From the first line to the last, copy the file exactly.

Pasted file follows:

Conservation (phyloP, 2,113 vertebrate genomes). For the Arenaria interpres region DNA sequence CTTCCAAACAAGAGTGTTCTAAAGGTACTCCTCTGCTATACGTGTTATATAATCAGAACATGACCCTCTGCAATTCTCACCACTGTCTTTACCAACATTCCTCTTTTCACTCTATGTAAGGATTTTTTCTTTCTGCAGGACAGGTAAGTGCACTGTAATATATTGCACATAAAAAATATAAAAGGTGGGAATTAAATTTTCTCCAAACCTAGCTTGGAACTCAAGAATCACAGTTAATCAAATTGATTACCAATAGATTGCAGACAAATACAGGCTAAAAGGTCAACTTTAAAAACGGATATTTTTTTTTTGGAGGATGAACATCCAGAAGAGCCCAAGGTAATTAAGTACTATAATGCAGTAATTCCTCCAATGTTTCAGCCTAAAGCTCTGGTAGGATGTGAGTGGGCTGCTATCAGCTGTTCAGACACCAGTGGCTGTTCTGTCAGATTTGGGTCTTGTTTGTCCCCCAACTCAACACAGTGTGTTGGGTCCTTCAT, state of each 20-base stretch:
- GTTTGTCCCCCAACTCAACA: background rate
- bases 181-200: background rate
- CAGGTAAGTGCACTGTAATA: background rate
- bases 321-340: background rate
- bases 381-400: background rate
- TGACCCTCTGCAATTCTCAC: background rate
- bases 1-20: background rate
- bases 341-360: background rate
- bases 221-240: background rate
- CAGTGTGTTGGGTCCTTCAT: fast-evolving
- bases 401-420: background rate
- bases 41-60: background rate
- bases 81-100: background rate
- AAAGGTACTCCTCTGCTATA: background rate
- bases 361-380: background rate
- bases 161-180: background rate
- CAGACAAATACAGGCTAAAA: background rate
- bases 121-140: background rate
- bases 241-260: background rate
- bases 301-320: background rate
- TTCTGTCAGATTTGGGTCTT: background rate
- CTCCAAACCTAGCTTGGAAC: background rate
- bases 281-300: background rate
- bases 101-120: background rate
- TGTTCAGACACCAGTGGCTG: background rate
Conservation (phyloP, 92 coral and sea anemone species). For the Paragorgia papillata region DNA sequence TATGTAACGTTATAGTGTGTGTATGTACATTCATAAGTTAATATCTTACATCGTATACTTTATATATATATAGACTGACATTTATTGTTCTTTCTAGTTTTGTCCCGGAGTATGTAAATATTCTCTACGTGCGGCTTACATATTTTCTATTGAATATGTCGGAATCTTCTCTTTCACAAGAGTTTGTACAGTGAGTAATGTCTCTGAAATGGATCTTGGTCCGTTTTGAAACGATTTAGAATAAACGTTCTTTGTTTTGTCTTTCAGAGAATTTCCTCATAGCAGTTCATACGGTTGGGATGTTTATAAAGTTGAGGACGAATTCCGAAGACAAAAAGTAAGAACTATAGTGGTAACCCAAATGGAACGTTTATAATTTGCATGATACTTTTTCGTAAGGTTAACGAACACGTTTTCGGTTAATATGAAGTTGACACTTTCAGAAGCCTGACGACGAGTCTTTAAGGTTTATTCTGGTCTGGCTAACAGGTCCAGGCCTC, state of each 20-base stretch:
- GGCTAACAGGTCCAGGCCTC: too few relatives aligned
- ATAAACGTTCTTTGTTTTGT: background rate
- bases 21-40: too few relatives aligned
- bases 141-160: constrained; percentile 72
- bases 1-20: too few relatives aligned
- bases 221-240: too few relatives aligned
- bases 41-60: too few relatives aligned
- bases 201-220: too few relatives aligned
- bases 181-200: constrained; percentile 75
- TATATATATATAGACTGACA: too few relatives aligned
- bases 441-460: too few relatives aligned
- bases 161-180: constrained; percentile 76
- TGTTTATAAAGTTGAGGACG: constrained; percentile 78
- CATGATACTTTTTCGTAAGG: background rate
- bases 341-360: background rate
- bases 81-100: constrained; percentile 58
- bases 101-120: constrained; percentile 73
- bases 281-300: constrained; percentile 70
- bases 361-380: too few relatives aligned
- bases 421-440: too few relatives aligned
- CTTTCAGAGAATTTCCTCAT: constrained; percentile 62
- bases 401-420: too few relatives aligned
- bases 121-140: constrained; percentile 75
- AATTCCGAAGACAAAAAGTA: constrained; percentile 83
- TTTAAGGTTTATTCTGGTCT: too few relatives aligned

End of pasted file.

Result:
Conservation (phyloP, 2,113 vertebrate genomes). For the Arenaria interpres region DNA sequence CTTCCAAACAAGAGTGTTCTAAAGGTACTCCTCTGCTATACGTGTTATATAATCAGAACATGACCCTCTGCAATTCTCACCACTGTCTTTACCAACATTCCTCTTTTCACTCTATGTAAGGATTTTTTCTTTCTGCAGGACAGGTAAGTGCACTGTAATATATTGCACATAAAAAATATAAAAGGTGGGAATTAAATTTTCTCCAAACCTAGCTTGGAACTCAAGAATCACAGTTAATCAAATTGATTACCAATAGATTGCAGACAAATACAGGCTAAAAGGTCAACTTTAAAAACGGATATTTTTTTTTTGGAGGATGAACATCCAGAAGAGCCCAAGGTAATTAAGTACTATAATGCAGTAATTCCTCCAATGTTTCAGCCTAAAGCTCTGGTAGGATGTGAGTGGGCTGCTATCAGCTGTTCAGACACCAGTGGCTGTTCTGTCAGATTTGGGTCTTGTTTGTCCCCCAACTCAACACAGTGTGTTGGGTCCTTCAT, state of each 20-base stretch:
- GTTTGTCCCCCAACTCAACA: background rate
- bases 181-200: background rate
- CAGGTAAGTGCACTGTAATA: background rate
- bases 321-340: background rate
- bases 381-400: background rate
- TGACCCTCTGCAATTCTCAC: background rate
- bases 1-20: background rate
- bases 341-360: background rate
- bases 221-240: background rate
- CAGTGTGTTGGGTCCTTCAT: fast-evolving
- bases 401-420: background rate
- bases 41-60: background rate
- bases 81-100: background rate
- AAAGGTACTCCTCTGCTATA: background rate
- bases 361-380: background rate
- bases 161-180: background rate
- CAGACAAATACAGGCTAAAA: background rate
- bases 121-140: background rate
- bases 241-260: background rate
- bases 301-320: background rate
- TTCTGTCAGATTTGGGTCTT: background rate
- CTCCAAACCTAGCTTGGAAC: background rate
- bases 281-300: background rate
- bases 101-120: background rate
- TGTTCAGACACCAGTGGCTG: background rate
Conservation (phyloP, 92 coral and sea anemone species). For the Paragorgia papillata region DNA sequence TATGTAACGTTATAGTGTGTGTATGTACATTCATAAGTTAATATCTTACATCGTATACTTTATATATATATAGACTGACATTTATTGTTCTTTCTAGTTTTGTCCCGGAGTATGTAAATATTCTCTACGTGCGGCTTACATATTTTCTATTGAATATGTCGGAATCTTCTCTTTCACAAGAGTTTGTACAGTGAGTAATGTCTCTGAAATGGATCTTGGTCCGTTTTGAAACGATTTAGAATAAACGTTCTTTGTTTTGTCTTTCAGAGAATTTCCTCATAGCAGTTCATACGGTTGGGATGTTTATAAAGTTGAGGACGAATTCCGAAGACAAAAAGTAAGAACTATAGTGGTAACCCAAATGGAACGTTTATAATTTGCATGATACTTTTTCGTAAGGTTAACGAACACGTTTTCGGTTAATATGAAGTTGACACTTTCAGAAGCCTGACGACGAGTCTTTAAGGTTTATTCTGGTCTGGCTAACAGGTCCAGGCCTC, state of each 20-base stretch:
- GGCTAACAGGTCCAGGCCTC: too few relatives aligned
- ATAAACGTTCTTTGTTTTGT: background rate
- bases 21-40: too few relatives aligned
- bases 141-160: constrained; percentile 72
- bases 1-20: too few relatives aligned
- bases 221-240: too few relatives aligned
- bases 41-60: too few relatives aligned
- bases 201-220: too few relatives aligned
- bases 181-200: constrained; percentile 75
- TATATATATATAGACTGACA: too few relatives aligned
- bases 441-460: too few relatives aligned
- bases 161-180: constrained; percentile 76
- TGTTTATAAAGTTGAGGACG: constrained; percentile 78
- CATGATACTTTTTCGTAAGG: background rate
- bases 341-360: background rate
- bases 81-100: constrained; percentile 58
- bases 101-120: constrained; percentile 73
- bases 281-300: constrained; percentile 70
- bases 361-380: too few relatives aligned
- bases 421-440: too few relatives aligned
- CTTTCAGAGAATTTCCTCAT: constrained; percentile 62
- bases 401-420: too few relatives aligned
- bases 121-140: constrained; percentile 75
- AATTCCGAAGACAAAAAGTA: constrained; percentile 83
- TTTAAGGTTTATTCTGGTCT: too few relatives aligned